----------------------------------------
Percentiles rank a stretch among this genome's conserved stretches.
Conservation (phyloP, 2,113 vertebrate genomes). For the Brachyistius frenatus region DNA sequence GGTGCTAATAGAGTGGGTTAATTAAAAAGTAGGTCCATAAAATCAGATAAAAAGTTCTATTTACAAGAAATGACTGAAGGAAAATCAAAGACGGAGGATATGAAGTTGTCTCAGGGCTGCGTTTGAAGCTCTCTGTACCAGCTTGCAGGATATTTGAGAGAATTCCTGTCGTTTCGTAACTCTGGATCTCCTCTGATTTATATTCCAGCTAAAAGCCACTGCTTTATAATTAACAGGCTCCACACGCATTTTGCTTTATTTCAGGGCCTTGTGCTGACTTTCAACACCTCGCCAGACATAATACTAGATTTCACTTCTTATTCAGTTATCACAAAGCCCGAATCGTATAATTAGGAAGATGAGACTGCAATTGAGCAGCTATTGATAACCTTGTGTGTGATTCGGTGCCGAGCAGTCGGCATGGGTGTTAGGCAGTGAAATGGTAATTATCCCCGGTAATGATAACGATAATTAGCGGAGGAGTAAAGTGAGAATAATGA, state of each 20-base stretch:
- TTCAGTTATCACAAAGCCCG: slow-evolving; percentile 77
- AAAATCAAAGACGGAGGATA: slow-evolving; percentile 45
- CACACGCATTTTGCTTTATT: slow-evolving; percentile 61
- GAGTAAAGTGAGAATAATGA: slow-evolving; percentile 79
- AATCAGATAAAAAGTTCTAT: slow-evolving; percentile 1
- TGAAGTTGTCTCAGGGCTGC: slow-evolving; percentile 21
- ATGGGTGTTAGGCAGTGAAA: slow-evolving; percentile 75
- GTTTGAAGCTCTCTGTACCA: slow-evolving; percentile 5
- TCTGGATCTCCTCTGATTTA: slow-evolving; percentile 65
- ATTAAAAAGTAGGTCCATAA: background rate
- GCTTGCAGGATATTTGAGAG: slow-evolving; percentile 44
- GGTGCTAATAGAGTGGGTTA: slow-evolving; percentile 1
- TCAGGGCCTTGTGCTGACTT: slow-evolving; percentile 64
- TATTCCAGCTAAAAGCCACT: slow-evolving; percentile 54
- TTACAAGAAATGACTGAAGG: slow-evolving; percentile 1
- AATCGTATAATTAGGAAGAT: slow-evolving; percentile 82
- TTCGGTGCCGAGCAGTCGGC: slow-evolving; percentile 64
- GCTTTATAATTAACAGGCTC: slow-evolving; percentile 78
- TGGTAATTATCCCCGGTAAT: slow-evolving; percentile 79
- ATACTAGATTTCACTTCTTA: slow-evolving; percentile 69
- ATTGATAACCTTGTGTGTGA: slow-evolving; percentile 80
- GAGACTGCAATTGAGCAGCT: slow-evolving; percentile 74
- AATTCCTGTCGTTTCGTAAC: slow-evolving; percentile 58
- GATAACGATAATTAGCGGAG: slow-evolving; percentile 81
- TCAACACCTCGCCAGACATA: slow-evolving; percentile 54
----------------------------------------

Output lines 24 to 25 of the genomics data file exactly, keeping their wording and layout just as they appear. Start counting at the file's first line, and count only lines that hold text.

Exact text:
- GAGACTGCAATTGAGCAGCT: slow-evolving; percentile 74
- AATTCCTGTCGTTTCGTAAC: slow-evolving; percentile 58